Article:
What she's won: 1 Emmy (for Cher: The Farewell Tour in 2003); 1 Grammy (Cher somehow has only won one Grammy, when "Believe" took home Best Dance Recording in 2000); 1 Oscar (for Moonstuck in 1988)

What she needs: A Tony

How she could EGOT: Like some other mononymous celebrity women who basically have defined entire eras, awards bodies have generally been resistant to Cher. Sure, she has EGO'd, but only after multiple snubs at the Oscars (no nomination for Mask?) and Emmys (The Sonny & Cher Comedy Hour never won anything!). The way the Grammys have treated her is a whole other monster. Cher only has a single win from 6 career nominations, with a 38-year gap (from 1972 to 2000!) between any nominations at all.

Perhaps this is all because of ridiculous "she has enough" voter resentment (I would guess this has also likely played a role in the fact that neither Beyoncé or Madonna have Grammys for album or record of the year). Either way, it's remarkable Cher is this close to EGOT, (Beyoncé and Madonna are both disturbingly still just at "G"), so can we please do whatever it takes (turn Burlesque to a Broadway musical!) to get her all the way before it's too late? Though we also know Cher will live forever, so that does buy a little time.

Cynthia Erivo

What she's won: An Emmy, Grammy and Tony, all for her work on the 2015 revival of the musical The Color Purple

What she needs: An Oscar

How she could EGOT: One of a few people on this list who very quickly rocketed to being one award away from EGOT, Erivo rivals the aforementioned Audra McDonald as most likely to succeed. She just needs that Oscar, and she's already received 2 nominations since going EGT (both for 2018's Harriet).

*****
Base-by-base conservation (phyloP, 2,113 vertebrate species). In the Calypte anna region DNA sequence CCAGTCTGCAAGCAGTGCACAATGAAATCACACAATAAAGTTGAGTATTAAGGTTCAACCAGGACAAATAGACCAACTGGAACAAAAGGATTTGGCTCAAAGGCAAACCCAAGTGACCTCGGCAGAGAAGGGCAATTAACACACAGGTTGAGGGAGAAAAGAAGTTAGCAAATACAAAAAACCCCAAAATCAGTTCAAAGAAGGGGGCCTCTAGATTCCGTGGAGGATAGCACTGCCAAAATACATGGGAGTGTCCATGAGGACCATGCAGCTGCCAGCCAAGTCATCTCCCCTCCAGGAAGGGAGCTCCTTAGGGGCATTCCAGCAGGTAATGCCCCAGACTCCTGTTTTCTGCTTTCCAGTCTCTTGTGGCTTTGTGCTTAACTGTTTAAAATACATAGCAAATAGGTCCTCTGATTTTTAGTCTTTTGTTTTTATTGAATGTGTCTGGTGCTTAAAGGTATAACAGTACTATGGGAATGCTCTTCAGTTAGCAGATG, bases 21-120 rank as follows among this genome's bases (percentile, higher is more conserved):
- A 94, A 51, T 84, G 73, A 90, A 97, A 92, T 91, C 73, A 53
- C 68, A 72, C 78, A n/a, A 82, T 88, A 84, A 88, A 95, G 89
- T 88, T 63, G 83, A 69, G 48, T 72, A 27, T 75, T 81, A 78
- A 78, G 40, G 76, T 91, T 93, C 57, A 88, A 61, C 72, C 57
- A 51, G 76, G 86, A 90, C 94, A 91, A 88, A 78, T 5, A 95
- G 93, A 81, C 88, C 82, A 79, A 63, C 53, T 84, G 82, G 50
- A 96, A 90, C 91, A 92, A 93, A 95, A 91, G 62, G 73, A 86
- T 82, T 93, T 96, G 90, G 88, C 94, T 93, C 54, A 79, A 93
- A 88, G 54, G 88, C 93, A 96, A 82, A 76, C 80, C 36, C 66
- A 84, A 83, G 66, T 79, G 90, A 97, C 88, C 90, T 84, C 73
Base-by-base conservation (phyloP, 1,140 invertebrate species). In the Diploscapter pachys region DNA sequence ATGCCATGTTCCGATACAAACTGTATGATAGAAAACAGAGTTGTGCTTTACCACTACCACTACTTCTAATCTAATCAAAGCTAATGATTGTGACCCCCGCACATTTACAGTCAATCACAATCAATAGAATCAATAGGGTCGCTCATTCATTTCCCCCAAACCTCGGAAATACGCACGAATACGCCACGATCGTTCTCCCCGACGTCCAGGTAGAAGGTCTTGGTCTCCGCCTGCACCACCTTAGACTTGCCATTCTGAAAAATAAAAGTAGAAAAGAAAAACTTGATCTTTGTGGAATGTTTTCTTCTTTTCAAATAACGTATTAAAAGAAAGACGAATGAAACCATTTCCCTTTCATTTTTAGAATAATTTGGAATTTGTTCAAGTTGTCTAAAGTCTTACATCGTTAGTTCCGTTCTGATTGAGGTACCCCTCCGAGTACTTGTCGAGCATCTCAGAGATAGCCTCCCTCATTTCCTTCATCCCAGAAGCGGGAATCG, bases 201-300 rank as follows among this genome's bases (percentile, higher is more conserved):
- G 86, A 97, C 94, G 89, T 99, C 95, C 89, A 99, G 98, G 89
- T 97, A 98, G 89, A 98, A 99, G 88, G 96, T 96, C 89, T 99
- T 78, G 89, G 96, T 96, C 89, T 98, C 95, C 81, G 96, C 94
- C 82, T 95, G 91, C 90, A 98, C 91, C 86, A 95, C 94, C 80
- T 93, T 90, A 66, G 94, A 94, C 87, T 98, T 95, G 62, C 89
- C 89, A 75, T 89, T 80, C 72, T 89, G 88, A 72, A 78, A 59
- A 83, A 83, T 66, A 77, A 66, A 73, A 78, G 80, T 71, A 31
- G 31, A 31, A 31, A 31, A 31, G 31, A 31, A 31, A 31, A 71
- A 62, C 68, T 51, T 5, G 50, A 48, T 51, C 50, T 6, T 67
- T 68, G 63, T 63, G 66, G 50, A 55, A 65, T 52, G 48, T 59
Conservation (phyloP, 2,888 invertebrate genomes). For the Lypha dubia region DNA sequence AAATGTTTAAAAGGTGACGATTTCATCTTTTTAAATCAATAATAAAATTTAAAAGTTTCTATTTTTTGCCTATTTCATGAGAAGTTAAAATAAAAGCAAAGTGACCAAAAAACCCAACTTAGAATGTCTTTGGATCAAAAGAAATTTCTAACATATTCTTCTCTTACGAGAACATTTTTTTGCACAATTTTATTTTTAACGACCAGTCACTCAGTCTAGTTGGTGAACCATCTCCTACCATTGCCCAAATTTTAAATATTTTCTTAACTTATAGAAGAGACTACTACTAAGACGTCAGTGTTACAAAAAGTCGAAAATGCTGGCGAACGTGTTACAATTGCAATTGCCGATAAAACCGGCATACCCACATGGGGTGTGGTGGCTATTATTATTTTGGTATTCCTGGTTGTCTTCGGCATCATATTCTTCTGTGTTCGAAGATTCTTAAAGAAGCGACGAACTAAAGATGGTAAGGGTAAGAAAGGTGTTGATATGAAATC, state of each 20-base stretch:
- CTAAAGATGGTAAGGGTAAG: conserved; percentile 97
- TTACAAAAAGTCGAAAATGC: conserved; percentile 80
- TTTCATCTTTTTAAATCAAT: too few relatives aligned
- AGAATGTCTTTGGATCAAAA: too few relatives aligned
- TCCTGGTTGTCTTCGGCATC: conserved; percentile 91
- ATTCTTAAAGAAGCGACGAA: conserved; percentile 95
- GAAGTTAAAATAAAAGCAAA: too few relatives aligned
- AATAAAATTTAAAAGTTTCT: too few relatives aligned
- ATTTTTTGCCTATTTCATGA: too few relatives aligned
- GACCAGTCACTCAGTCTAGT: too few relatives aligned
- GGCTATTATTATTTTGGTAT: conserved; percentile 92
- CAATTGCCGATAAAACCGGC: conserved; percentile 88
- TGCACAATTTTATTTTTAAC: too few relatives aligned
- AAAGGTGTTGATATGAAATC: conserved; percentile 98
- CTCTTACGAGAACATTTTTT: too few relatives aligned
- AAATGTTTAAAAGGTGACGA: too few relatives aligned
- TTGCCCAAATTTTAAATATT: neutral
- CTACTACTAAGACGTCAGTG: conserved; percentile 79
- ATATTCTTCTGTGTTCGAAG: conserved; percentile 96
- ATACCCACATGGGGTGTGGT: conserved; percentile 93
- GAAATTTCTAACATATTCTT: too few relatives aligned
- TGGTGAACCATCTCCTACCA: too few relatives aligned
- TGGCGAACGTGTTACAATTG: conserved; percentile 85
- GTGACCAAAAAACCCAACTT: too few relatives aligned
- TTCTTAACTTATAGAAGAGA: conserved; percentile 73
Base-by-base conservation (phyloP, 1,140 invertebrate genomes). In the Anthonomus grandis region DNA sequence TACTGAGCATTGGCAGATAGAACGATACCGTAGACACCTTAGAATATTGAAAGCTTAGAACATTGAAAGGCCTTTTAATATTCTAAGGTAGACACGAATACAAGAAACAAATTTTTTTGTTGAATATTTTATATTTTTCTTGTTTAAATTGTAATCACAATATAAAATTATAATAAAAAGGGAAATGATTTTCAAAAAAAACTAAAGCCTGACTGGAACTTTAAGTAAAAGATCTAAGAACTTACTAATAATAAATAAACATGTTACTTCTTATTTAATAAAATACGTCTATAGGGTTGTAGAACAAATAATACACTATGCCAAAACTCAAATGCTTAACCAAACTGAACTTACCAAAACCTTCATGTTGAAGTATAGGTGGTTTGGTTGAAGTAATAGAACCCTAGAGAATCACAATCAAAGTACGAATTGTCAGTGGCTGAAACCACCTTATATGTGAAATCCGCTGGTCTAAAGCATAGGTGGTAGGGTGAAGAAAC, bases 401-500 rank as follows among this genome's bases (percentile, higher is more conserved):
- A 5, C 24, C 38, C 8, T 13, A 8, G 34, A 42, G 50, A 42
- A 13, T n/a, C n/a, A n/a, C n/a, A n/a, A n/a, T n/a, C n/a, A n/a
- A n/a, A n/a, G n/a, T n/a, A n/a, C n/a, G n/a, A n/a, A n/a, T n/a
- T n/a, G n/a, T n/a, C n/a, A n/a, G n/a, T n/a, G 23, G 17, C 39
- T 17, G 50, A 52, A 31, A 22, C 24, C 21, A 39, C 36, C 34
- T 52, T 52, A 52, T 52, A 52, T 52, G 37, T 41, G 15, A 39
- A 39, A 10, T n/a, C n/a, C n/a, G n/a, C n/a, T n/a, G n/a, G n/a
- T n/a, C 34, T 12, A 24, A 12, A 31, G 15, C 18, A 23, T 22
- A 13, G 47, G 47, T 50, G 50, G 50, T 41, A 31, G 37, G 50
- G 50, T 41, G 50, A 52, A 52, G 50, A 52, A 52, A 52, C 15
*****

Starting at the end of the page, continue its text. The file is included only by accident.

Unfortunately, it won't come for the same source material that won her all three of those other awards. Producers Oprah Winfrey and Steven Spielberg are indeed adapting The Color Purple into a musical film to be released later this year, but Fantasia has been cast in Erivo's role as Celie (a role that also nearly won Whoopi Goldberg and Oscar in 1986).

However, Erivo is starring in another musical film adaptation that's arguably even more anticipated: Wicked, which will be released in two parts in 2024 and 2025. The role of Elphaba won Idina Menzel a Tony, so perhaps it will make Erivo the first person to EGOT by playing a witch. She'd also become the first openly queer woman to EGOT — that is, if she beats a different Cynthia to the punch ...

Cynthia Nixon

What she's won: 2 Emmys (for Sex and the City in 2004 and also for a guest appearance on Law & Order: Special Victims Unit in 2008); 1 Grammy (for voicing the audiobook of Al Gore's An Inconvenient Truth in 2009); 2 Tonys (for Rabbit Hole in 2006 and The Little Foxes in 2017)

What she needs: An Oscar

How she could EGOT: Like Erivo, this Cynthia just needs an Oscar. But unlike Erivo, there aren't any prospects for winning one on the horizon for Nixon. She's instead committed herself to not one but two HBO series, The Gilded Age and Sex and the City continuation And Just Like That..., neither of which are even going to add to her Emmy count (I'm sorry but while I will watch eagerly every episode of both, neither series is worthy of Nixon's talents).